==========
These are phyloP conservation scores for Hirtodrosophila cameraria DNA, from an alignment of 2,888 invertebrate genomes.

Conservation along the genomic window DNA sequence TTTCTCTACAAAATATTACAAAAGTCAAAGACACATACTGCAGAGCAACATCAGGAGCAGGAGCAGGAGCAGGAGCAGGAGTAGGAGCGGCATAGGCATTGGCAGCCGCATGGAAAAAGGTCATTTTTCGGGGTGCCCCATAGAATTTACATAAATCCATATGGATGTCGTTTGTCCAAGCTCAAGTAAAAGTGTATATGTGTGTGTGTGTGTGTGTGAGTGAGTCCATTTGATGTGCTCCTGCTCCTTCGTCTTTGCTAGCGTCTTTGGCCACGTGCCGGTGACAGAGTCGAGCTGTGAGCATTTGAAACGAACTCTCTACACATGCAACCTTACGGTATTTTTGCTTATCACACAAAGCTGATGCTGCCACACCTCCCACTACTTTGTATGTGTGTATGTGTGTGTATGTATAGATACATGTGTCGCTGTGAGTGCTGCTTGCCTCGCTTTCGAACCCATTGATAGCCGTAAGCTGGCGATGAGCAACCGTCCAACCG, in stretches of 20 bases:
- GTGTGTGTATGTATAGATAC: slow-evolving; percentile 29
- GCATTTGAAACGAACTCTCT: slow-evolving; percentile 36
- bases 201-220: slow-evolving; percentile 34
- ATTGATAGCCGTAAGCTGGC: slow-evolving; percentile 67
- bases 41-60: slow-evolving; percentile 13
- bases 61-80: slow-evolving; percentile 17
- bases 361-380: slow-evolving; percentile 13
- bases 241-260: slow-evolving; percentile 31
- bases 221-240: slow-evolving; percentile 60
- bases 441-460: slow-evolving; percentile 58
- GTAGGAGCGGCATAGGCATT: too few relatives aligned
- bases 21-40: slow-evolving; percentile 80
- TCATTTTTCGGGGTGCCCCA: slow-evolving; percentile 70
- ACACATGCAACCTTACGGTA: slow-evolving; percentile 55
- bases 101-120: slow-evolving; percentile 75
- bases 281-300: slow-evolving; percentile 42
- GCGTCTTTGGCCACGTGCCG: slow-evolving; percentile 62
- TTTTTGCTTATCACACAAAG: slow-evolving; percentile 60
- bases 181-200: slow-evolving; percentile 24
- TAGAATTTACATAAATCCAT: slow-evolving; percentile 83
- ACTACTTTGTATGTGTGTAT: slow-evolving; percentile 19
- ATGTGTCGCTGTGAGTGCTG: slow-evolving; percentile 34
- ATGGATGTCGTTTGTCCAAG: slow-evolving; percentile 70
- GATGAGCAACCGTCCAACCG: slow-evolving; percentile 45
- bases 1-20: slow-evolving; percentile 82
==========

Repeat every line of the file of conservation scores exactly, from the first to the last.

These are phyloP conservation scores for Hirtodrosophila cameraria DNA, from an alignment of 2,888 invertebrate genomes.

Conservation along the genomic window DNA sequence TTTCTCTACAAAATATTACAAAAGTCAAAGACACATACTGCAGAGCAACATCAGGAGCAGGAGCAGGAGCAGGAGCAGGAGTAGGAGCGGCATAGGCATTGGCAGCCGCATGGAAAAAGGTCATTTTTCGGGGTGCCCCATAGAATTTACATAAATCCATATGGATGTCGTTTGTCCAAGCTCAAGTAAAAGTGTATATGTGTGTGTGTGTGTGTGTGAGTGAGTCCATTTGATGTGCTCCTGCTCCTTCGTCTTTGCTAGCGTCTTTGGCCACGTGCCGGTGACAGAGTCGAGCTGTGAGCATTTGAAACGAACTCTCTACACATGCAACCTTACGGTATTTTTGCTTATCACACAAAGCTGATGCTGCCACACCTCCCACTACTTTGTATGTGTGTATGTGTGTGTATGTATAGATACATGTGTCGCTGTGAGTGCTGCTTGCCTCGCTTTCGAACCCATTGATAGCCGTAAGCTGGCGATGAGCAACCGTCCAACCG, in stretches of 20 bases:
- GTGTGTGTATGTATAGATAC: slow-evolving; percentile 29
- GCATTTGAAACGAACTCTCT: slow-evolving; percentile 36
- bases 201-220: slow-evolving; percentile 34
- ATTGATAGCCGTAAGCTGGC: slow-evolving; percentile 67
- bases 41-60: slow-evolving; percentile 13
- bases 61-80: slow-evolving; percentile 17
- bases 361-380: slow-evolving; percentile 13
- bases 241-260: slow-evolving; percentile 31
- bases 221-240: slow-evolving; percentile 60
- bases 441-460: slow-evolving; percentile 58
- GTAGGAGCGGCATAGGCATT: too few relatives aligned
- bases 21-40: slow-evolving; percentile 80
- TCATTTTTCGGGGTGCCCCA: slow-evolving; percentile 70
- ACACATGCAACCTTACGGTA: slow-evolving; percentile 55
- bases 101-120: slow-evolving; percentile 75
- bases 281-300: slow-evolving; percentile 42
- GCGTCTTTGGCCACGTGCCG: slow-evolving; percentile 62
- TTTTTGCTTATCACACAAAG: slow-evolving; percentile 60
- bases 181-200: slow-evolving; percentile 24
- TAGAATTTACATAAATCCAT: slow-evolving; percentile 83
- ACTACTTTGTATGTGTGTAT: slow-evolving; percentile 19
- ATGTGTCGCTGTGAGTGCTG: slow-evolving; percentile 34
- ATGGATGTCGTTTGTCCAAG: slow-evolving; percentile 70
- GATGAGCAACCGTCCAACCG: slow-evolving; percentile 45
- bases 1-20: slow-evolving; percentile 82